Poems by Vasyl Makhno, translated by Stephen Komarnyckyj

Василь Махно


По стародруках і настінних написах
ми перейшли в розмові до Кавафіса
що нам знайшовся ув Александрії
там мова грецька вижила в колоніях
удекорована пілястрами й колонами
в якій святі – а поруч солодії

монастирі – церкви з архимандритами
будинки із верандами відкритими
до моря – міту – до любовних втіх
до тіла – до тілесного наближення
поезія з чужими – а не з ближніми
і молоко із медом  – не для всіх

затриманий в своїм столітті точнім
коли історія на прикладі наочнім
у міністерстві зрошування ґрунту
чи у борделях для чоловіків
притягне острови – як кораблі й віки –
для огляду війни – впокорення і бунту

тоді сказав я: що знайшов видання
в коричневій обкладинці миґдальній
сказав про фільм й брудну Александрію
її порти – іслам і християнство
ми тими вуличками йшли як йдуть у наступ
щоби зайти по хліб у бакалію

я знав про варварів і подорож в Ітаку
про яблучний пиріг з миґдальним смаком
й про те що з міста вихід лиш один
і з нашого балакання – і з наших
акафістів разом із отченашем
з прозорого паперу – в білий дим

куди ж нас приведе цей Константінос
пожадливо вдивляючись на тіло
носильника в порту що аж до ночі
вантажить щось щодня без перестанку
пливе рядок як корабель в Ітаку
і варварів очікують на площі

все відбувається при тім в Александрії
ми теж присутні при воді й події
в бібліотечній тиші – й маяки
розставлені для моряків й поетів
у прибережних водах – слід комети
й рибалки у човнах – і бляшані зірки

і кожен вірш з пульсуючого світла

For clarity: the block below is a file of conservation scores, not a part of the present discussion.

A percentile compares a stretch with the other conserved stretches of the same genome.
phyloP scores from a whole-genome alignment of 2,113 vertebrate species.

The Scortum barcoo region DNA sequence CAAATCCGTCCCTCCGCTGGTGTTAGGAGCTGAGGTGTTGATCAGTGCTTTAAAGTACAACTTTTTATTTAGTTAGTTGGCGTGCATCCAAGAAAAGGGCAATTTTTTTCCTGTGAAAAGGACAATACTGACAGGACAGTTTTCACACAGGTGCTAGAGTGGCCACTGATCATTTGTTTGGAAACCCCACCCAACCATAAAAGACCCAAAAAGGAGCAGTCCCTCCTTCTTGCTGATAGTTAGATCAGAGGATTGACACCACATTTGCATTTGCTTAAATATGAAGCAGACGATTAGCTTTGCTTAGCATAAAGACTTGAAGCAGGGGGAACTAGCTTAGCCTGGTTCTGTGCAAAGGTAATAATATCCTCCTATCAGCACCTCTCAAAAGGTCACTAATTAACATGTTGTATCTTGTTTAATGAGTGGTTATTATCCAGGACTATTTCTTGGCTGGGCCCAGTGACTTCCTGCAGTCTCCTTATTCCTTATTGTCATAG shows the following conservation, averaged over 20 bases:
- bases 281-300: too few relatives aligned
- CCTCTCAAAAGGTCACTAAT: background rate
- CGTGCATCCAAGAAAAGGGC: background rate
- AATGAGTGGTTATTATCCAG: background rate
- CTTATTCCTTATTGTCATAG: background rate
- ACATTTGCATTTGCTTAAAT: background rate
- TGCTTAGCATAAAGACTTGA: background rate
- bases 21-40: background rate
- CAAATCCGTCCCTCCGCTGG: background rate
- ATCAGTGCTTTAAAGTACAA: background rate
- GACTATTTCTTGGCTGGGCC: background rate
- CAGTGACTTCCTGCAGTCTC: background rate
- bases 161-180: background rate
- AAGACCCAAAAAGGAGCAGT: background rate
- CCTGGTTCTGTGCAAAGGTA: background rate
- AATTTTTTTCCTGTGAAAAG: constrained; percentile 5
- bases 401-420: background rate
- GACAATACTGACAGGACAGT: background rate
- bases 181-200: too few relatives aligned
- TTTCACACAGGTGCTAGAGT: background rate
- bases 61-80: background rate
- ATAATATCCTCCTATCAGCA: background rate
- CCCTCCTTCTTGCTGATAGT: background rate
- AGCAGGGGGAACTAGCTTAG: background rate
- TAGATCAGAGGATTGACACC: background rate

й розмова наша – теж війна і битва
і виїзд і повернення з терпіння
послухайте що каже нам Кавафіс
без порівнянь й барокових метафор
Ітака – в морі: варвари – при стінах


where does the tulip in my house come from?
from where to my niche?
a turban twisted from its petals,
the red ones like diseased tonsils

the stem bent as a monogram
broke from its bulb
the light pulsated
in the thread of its greenery,

there was a nameless fire,
an unformed fruit
and now it knows only
to be grateful for the water

poured into a jug
against whose rim its shoulder leans,
someone brought it to my house
as an emissary of spring

due of respect and honour
attention and caring hand
its leaves from the nearest post
the nearest river for its thirst

my least vigilance
the warm and quiet home
conversations till the third cock crows
songs sung to hoarseness

the flower itself like royalty on the table
just one held in the jug
nearby mugs and glasses
keeping it company

and I like an intrusion  with that question:
where is the tulip from?
I will not, of course, witter
For, as was said: divine the answer.

Кілька днів із Ду Фу


В серпневих сутінках – я з томиком Ду Фу
папір із рижу всотує строфу
тріпоче вітерець – немов шовки наложниць
я знаю як знайти його в саду
хоч всі століття я не перейду –
під скрип возів і скреготіння ножиць

присвітить нам ліхтариком нічним
бо більше він не матиме нічим
бо завжди в мандрах то човном то пішо
ні дому ні пристанища як гість
скрипить перо як колісниці вісь
і м’яко пензель по папері  пише

у нього там – сімсот якийсь там рік
війська у пилюзі гірських доріг
повсюди – битви за річки і села
ув імператора все валиться із рук
імперію так закрутило в рух –
цвіте пирій і пригасають зела

був прийнятий до двору як чиновник
тепер втікає по містечках чорних
вдовиних і сиротливих – в тих місцях
в яких йому доводилось ховатись
мені домів та вулиць не дізнатись
йому – Янцзи проплисти до кінця

ув вутлому  човні в іржавих хвилях